### Thread: Help with a program that displays numbers in a pyramid pattern

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#### Write a program usiing nested loops to output a pyramid

I have written the following code using python 3.2 I am getting errors maybe someone could help fill me in as to what I am doing wrong any help would be much appreciate.

#This program will display a pyramid pattern

for i in range (0, i < n, i+1):
for l in range (n - i, l > 0, l-1):
print(" ")
for j in range (0, j <= i, j+1):
print(format(1 < j,"3d"))
for k in range (i - 1, k >= 0, k-1):
print(format(1 < k,"3d"))
print()

This is what it's supposed to output:
#
# 1
# 1 2 1
# 1 2 4 2 1
# 1 2 4 8 4 2 1
# 1 2 4 8 16 8 4 2 1
# 1 2 4 8 16 32 16 8 4 2 1
# 1 2 4 8 16 32 64 32 16 8 4 2 1
# 1 2 4 8 16 32 64 128 64 32 16 8 4 2 1

It's actually supposed to look like a pyramid
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#### I believe it's pascals triangle but I am not sure

I really have this code messed up I saw the code in Java and tried to port it over to python and screwed it up big time if anyone can help I would really appreciate it. I have an assignment due and I have no clue as to what to do for the code.

-Thanks
3. The data you show is not Pascal's triangle but probably should have been.

Suppose you multiply (x+y) by (x+y)
Code:
```(x+y)*(x+y) == x*(x+y) + y*(x+y) by distributing multiplication over addition.
==(x*x + x*y) + (y*x + y*y) same reasoning.
==(x*x + x*y) + (x*y + y*y) scalar multiplication commutes.
==x*x + x*y + x*y + y*y regrouping...
==x*x + (x*y + x*y) + y*y
==1 * (x*x) + 2 * (x*y) + 1 * (y*y)```
giving coefficients 1 2 1

So far, so good. Let's write the next row:
Code:
```(x+y)**3 == (x+y)*(x+y)*(x+y) definition of power
== (x+y) * (x*x + 2*x*y + y*y)  substitution from previous result
== x*(x*x + 2*x*y + y*y) + y*(x*x + 2*x*y + y*y)
== (x x x + 2 x x y + x y y) + (x x y + 2 x y y + y y y)
== ... coefficients 1 3 3 1  and that's Pascal's triangle.```
Let's look at the first row.
(x+y)^0 is 1.
And the second row of Pascal's triangle with coefficients 1 1:
(x + y)^1 == 1x + 1y

Awesome.

Write whatever data you need to a text file with appropriate rows,
With the python subprocess module load the file into some text editor commanding it to produce centered text, then save the file. Reread it into python and show on console. Not as dumb as it sounds because you can handle far more complex operations than centering this way.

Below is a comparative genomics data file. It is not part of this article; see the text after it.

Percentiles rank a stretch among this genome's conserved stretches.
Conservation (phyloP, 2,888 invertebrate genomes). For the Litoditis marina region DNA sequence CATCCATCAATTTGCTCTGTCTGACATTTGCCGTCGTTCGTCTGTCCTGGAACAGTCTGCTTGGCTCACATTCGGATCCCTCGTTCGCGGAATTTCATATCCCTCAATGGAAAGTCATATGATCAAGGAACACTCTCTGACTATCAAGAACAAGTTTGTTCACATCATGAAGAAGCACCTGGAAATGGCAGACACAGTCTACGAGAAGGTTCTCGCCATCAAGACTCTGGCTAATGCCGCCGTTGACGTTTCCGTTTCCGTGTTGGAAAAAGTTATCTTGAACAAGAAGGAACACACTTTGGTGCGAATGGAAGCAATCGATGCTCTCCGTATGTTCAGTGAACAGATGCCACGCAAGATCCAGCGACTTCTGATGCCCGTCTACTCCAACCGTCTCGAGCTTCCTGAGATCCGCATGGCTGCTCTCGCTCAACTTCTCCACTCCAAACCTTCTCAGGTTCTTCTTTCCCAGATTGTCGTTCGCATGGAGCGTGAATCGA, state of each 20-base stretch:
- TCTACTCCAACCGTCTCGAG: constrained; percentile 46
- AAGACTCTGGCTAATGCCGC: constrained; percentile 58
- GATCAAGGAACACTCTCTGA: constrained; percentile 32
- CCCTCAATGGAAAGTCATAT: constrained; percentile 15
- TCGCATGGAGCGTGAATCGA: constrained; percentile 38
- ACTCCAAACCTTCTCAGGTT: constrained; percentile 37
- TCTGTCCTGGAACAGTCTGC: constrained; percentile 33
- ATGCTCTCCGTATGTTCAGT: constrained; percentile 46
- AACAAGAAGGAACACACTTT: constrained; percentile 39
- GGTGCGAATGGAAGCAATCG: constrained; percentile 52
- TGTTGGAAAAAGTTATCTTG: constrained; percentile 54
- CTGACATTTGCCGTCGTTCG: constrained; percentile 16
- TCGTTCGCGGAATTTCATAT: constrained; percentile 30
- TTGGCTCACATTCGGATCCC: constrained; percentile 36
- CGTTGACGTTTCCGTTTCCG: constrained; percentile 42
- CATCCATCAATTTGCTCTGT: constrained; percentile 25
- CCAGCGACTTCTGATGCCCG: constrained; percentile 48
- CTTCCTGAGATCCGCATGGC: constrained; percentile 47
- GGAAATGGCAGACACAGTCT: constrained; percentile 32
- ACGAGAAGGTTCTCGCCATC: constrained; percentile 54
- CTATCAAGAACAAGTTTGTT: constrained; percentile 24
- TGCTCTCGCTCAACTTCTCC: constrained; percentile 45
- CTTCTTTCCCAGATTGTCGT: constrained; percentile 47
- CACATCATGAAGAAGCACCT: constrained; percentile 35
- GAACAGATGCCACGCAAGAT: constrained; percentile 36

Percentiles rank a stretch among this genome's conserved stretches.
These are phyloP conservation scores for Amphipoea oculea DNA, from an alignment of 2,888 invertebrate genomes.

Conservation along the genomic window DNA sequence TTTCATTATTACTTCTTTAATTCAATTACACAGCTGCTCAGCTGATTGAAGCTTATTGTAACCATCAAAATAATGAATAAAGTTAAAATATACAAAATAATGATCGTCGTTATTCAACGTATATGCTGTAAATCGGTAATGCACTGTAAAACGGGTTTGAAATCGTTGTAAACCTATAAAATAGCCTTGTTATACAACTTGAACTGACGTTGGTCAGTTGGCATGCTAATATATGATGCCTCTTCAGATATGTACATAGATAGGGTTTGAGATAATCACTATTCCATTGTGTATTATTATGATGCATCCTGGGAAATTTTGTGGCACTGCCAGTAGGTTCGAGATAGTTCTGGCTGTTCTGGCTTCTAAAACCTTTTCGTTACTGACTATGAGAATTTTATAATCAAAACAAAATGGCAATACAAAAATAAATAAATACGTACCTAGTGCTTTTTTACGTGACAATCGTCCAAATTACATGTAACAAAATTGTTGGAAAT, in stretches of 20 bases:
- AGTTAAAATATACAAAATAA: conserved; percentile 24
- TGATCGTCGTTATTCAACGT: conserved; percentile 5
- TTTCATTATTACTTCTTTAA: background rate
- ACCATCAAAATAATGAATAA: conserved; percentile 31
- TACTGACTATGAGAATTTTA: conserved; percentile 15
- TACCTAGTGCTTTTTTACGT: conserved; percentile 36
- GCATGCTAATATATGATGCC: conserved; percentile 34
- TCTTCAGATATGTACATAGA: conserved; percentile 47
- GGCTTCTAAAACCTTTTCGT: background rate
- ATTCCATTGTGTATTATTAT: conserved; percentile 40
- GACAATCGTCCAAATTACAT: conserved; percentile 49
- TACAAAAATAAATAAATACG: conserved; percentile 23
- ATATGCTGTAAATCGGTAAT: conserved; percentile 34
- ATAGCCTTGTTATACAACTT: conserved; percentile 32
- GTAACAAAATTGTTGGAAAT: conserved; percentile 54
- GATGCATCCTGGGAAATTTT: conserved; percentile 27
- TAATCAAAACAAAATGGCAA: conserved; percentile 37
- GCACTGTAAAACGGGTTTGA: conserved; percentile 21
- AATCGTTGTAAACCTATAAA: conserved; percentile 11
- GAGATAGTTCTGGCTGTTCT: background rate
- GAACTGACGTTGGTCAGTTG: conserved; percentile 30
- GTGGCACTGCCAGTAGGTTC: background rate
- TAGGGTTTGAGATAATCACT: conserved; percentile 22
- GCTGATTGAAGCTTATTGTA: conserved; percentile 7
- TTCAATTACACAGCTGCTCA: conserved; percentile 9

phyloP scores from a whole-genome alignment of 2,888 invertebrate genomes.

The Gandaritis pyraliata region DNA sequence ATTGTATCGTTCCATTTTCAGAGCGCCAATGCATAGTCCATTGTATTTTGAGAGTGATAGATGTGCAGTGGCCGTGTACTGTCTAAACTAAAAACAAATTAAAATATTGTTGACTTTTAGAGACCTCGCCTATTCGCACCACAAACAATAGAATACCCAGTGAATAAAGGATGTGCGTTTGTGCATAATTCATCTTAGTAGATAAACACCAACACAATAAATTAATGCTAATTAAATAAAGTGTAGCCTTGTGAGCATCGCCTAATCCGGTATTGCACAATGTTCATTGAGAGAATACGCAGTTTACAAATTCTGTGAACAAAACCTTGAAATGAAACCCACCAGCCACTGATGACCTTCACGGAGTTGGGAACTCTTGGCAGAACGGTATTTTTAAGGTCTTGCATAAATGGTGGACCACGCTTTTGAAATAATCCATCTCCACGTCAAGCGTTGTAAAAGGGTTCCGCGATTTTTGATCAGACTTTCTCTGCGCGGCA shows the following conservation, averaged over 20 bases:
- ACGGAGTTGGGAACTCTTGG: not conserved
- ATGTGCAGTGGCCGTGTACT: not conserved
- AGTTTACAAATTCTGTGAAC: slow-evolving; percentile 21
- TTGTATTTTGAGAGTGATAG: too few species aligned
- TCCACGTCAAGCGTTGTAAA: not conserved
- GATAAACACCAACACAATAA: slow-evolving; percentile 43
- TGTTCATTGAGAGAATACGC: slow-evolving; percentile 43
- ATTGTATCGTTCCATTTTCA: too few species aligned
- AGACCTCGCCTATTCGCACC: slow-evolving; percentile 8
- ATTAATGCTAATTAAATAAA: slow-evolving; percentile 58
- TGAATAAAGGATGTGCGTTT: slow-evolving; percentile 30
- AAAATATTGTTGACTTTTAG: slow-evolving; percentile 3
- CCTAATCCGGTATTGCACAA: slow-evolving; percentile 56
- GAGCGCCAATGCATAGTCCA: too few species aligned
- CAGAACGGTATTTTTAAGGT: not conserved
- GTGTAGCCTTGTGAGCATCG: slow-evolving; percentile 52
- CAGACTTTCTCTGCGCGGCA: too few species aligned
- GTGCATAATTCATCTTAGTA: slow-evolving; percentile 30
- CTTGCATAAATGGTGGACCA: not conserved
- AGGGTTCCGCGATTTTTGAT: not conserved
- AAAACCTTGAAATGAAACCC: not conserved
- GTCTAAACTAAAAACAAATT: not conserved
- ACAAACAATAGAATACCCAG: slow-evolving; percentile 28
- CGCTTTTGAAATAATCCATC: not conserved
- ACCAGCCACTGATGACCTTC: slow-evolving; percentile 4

Code:
```   f =: [: '_'&=`(,:&' ')} [: ": [: 0&=`(,:&_)} [: |. [: |: [: (, |.@}:) [: |. [: 2&^\. [: i. -
f 10
1
1   2   1
1   2   4   2   1
1   2   4   8   4   2  1
1  2   4   8  16   8   4  2  1
1  2  4   8  16  32  16   8  4  2  1
1  2  4  8  16  32  64  32  16  8  4  2 1
1 2  4  8 16  32  64 128  64  32 16  8  4 2 1
1 2 4  8 16 32  64 128 256 128  64 32 16  8 4 2 1
1 2 4 8 16 32 64 128 256 512 256 128 64 32 16 8 4 2 1```
Here's the algorithm demonstrated with your n as 5. I'm sure you'll think of a shorter sequence of flip flops and transposes. I just kept sticking verbs together to make the result look closer and closer to the goal.
Code:
```   N =: 5  NB. your "n" is 5

f N     NB. show that the verb works.
1
1  2 1
1 2  4 2 1
1 2 4  8 4 2 1
1 2 4 8 16 8 4 2 1

]A =: i. - N   NB. start with a vector of integers in reverse order.
4 3 2 1 0

]B =: 2&^\.A   NB. next raise 2 to the power of all suffixes of this vector.
16 8 4 2 1
8 4 2 1 0
4 2 1 0 0
2 1 0 0 0
1 0 0 0 0

[C =: |. B     NB. I wanted the 1 on top so I reversed the items of the matrix.  if R is the rank of the array, "Items" have rank R-1.  Items are row vectors in this case.
1 0 0 0 0
2 1 0 0 0
4 2 1 0 0
8 4 2 1 0
16 8 4 2 1

NB. Next I observed that it would now be easier to work with items, and I saw a way forward.
NB. I'll have a numeric form of the triangle, sideways,
NB. if I concatenate the matrix C to itself, reversed.
NB. Except that I need to curtail it to avoid repeating
NB. the 16 8 4 2 1 vector.

[D =: (, |.@}:) C
1 0 0 0 0
2 1 0 0 0
4 2 1 0 0
8 4 2 1 0
16 8 4 2 1
8 4 2 1 0
4 2 1 0 0
2 1 0 0 0
1 0 0 0 0

]E =: |: D     NB. Transpose to put in correct order.
1 2 4 8 16 8 4 2 1
0 1 2 4  8 4 2 1 0
0 0 1 2  4 2 1 0 0
0 0 0 1  2 1 0 0 0
0 0 0 0  1 0 0 0 0

]F =: |. E     NB. OOPS!  Upside down.  Reverse the items yet again.
0 0 0 0  1 0 0 0 0
0 0 0 1  2 1 0 0 0
0 0 1 2  4 2 1 0 0
0 1 2 4  8 4 2 1 0
1 2 4 8 16 8 4 2 1

Note 'finish'
We need a text representation.  I replace for the 0 atoms, infinity,
which has the symbol _ .  Format the matrix to convert it to text,
then replace _ with a space character.

Finally, I told j to give me a tacit verb with 13 :
"13 : n         tacit verb if possible, otherwise equivalent to 3 : n"
)

f =: 13 :'''_''&=`(,:&'' '')}":0&=`(,:&_)}|.|:(,|.@}:)|.2&^\.i.-y'

f NB. show the definition of f
[: '_'&=`(,:&' ')} [: ": [: 0&=`(,:&_)} [: |. [: |: [: (, |.@}:) [: |. [: 2&^\. [: i. -```
And that, friend, develops far more easily than writing it all out in python. (I notice that prefixes instead of suffixes would have shortened this. \. came to my head first and I went with it.)

Pascal's triangle version starter in numeric form:
Code:
```   (<.@:-:@:i.&.:- |.Rank 0 1 pt)8
0 0  0  1  0  0 0 0
0 0  0  1  1  0 0 0
0 0  1  2  1  0 0 0
0 0  1  3  3  1 0 0
0 1  4  6  4  1 0 0
0 1  5 10 10  5 1 0
1 6 15 20 15  6 1 0
1 7 21 35 35 21 7 1
pt
(!~  i.@>:)Rank 0~@:i.
Rank
"```

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Last edited by b49P23TIvg; September 25th, 2013 at 08:56 AM.